A few months later, Roday and the other White House interns were scheduled to receive a special talk from the vice president on July 15, the same day the oil spill in the Gulf of Mexico was capped. Although he was only supposed to talk for 45 minutes, Biden spoke for over twice the allotted time, and then invited a handful of interns back to the West Wing for another hour of conversation.
"He was extremely candid, genial, and kind," Roday said. "Plus, having the
oil spill capped that day, and getting to hear from the vice president, and getting
to go back to his office, it was a surreal day."
The William & Mary sophomore said he views his time this summer working with the vice president’s staff as “a crescendo of [his] government and political interests,” and thinks that after this summer he’s ready to branch out.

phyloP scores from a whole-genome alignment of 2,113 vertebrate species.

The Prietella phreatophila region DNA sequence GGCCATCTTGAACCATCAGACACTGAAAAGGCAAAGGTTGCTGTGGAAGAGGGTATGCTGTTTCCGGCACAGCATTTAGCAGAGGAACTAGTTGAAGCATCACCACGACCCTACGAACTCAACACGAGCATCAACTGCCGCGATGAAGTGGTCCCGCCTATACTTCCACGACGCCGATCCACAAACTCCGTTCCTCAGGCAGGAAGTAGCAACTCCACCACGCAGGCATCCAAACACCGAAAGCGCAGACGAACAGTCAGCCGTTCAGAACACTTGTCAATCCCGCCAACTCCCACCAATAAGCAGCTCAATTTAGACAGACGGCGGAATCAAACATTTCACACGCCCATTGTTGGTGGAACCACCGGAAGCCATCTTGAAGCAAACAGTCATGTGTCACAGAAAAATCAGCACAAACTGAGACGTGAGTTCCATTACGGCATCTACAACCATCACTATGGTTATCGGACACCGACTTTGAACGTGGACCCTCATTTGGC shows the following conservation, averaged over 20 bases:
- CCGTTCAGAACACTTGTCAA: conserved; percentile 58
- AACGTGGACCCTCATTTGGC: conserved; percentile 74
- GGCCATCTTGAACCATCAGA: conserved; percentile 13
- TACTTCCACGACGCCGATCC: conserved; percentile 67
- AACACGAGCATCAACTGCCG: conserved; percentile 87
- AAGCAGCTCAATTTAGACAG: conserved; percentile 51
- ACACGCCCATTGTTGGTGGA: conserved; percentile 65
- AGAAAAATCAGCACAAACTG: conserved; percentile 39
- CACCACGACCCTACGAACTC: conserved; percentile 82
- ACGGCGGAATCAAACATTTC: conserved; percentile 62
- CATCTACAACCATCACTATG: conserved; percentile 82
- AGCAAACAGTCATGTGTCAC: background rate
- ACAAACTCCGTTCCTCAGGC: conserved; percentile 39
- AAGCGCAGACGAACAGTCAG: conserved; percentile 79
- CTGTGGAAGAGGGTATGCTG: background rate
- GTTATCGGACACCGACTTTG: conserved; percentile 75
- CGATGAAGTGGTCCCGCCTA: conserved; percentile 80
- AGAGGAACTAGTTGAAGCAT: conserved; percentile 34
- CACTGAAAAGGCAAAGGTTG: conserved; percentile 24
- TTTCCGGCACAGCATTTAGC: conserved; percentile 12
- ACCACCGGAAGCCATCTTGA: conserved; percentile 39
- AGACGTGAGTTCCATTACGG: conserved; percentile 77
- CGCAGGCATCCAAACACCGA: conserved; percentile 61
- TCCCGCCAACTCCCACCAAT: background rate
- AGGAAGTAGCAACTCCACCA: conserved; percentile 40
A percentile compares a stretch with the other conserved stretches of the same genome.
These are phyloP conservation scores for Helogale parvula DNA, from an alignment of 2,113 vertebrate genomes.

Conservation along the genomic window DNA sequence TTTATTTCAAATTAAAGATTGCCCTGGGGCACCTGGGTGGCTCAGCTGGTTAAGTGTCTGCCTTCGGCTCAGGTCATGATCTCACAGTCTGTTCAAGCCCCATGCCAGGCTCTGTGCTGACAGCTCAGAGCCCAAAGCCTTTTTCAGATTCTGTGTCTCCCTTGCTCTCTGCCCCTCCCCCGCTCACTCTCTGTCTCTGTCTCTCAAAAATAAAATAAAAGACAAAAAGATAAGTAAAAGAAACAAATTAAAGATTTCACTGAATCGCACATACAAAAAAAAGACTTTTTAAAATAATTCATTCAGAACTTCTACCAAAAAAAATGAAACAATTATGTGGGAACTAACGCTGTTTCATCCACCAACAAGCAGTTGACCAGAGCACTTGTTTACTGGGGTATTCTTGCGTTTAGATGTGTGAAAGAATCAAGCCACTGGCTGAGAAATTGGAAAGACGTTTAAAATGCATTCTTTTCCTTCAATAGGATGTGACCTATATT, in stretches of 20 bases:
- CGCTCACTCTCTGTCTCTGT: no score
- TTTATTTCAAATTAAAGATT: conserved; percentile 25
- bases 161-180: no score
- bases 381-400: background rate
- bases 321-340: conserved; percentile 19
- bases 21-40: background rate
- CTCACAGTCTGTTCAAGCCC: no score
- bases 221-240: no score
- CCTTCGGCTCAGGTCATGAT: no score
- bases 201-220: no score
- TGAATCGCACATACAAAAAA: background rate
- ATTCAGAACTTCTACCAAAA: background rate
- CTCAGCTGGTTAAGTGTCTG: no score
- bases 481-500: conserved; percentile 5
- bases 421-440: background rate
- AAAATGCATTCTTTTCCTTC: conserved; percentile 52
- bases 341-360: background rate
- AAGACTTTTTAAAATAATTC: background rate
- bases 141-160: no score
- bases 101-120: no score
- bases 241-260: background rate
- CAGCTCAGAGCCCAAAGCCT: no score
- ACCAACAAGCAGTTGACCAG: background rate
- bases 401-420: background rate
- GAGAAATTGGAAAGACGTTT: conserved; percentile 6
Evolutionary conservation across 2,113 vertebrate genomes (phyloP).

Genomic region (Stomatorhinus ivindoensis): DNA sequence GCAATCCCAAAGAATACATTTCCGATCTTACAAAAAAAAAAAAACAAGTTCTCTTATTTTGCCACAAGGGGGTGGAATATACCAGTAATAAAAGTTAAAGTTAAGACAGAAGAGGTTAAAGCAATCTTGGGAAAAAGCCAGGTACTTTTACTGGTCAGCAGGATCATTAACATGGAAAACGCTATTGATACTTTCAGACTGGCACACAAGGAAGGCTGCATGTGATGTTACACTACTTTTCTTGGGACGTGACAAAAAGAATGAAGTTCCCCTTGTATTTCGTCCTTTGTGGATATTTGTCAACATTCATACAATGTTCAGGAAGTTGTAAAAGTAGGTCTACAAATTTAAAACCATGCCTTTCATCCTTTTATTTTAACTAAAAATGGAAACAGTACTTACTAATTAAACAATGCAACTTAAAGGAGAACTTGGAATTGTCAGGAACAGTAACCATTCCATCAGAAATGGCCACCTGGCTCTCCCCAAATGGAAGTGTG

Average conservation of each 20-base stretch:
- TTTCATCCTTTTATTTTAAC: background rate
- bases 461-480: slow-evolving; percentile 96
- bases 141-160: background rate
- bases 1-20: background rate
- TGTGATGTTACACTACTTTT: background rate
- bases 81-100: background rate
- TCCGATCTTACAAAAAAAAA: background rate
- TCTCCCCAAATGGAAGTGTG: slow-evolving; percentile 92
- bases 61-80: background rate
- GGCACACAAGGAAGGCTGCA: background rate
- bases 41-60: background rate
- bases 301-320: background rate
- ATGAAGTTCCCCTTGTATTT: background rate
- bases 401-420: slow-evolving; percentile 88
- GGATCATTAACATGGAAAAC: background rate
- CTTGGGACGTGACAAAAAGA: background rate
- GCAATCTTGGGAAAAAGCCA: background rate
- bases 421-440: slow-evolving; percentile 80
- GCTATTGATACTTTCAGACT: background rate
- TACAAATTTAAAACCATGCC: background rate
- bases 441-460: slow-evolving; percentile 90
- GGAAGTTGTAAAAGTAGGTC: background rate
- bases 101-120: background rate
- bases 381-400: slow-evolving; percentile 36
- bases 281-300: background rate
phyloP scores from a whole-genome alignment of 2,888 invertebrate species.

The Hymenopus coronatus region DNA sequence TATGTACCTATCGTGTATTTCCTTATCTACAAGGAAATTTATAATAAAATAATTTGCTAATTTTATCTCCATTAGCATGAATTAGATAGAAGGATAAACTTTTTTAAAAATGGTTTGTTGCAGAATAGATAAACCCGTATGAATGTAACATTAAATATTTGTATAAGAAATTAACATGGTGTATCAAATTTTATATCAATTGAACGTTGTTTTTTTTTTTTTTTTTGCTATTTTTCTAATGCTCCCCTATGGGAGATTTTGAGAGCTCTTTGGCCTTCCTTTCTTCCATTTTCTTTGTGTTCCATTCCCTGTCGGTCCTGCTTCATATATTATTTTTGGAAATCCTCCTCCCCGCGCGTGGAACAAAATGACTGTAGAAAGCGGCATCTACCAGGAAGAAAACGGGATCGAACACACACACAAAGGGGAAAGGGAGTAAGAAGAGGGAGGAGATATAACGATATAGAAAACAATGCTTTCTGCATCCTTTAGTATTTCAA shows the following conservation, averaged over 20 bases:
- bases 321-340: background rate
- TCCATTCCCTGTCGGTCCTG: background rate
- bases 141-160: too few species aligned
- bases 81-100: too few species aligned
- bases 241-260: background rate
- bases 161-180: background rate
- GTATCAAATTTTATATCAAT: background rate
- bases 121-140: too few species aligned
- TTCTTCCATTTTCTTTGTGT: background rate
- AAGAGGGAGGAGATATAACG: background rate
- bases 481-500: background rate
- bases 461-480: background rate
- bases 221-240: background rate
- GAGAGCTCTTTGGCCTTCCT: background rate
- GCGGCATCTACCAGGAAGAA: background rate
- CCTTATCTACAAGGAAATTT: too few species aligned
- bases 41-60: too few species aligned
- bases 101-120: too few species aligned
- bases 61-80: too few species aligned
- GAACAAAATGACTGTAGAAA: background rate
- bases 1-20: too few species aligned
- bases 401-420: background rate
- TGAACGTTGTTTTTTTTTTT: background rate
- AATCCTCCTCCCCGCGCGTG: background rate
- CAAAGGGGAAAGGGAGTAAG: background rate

“Is there a temptation to send off an application to the State Department, or send off an application to the Treasury Department? Sure. But I also want to explore some other areas,” he said.
Roday said that technology and finance are among the interests he might want to explore in the future, and credits his diverse experiences growing up as the source of this wide scope of curiosity. While in high school Roday worked on the technology team, working his way up from cleaning keyboards to building servers. And even before that he interned as a page in the Virginia House of Delegates in the eighth grade, which he says helped to spark a lifelong interest in government.
“Virginia’s a great place to watch politics,” Roday remarked.
With two summers to go in college and an internship with the vice president already behind him, where will Roday go from here?
“I think it’d be a cool experience to go and do an internship at Silicon Valley, maybe something with a finance emphasis out there. And the summer after that maybe do a traditional business school Wall Street job or something more finance concentrated. And maybe then I’ll be able to look back and say, ‘Okay. I’ve had a terrific experience in politics. I’ve had a terrific experience at a Fortune 500 company. And I’ve had a terrific experience in financial services. What do I want to do now?’”
“I’m obsessed with politics,” he added “Always will be. But there’s plenty of time to be obsessed with politics.”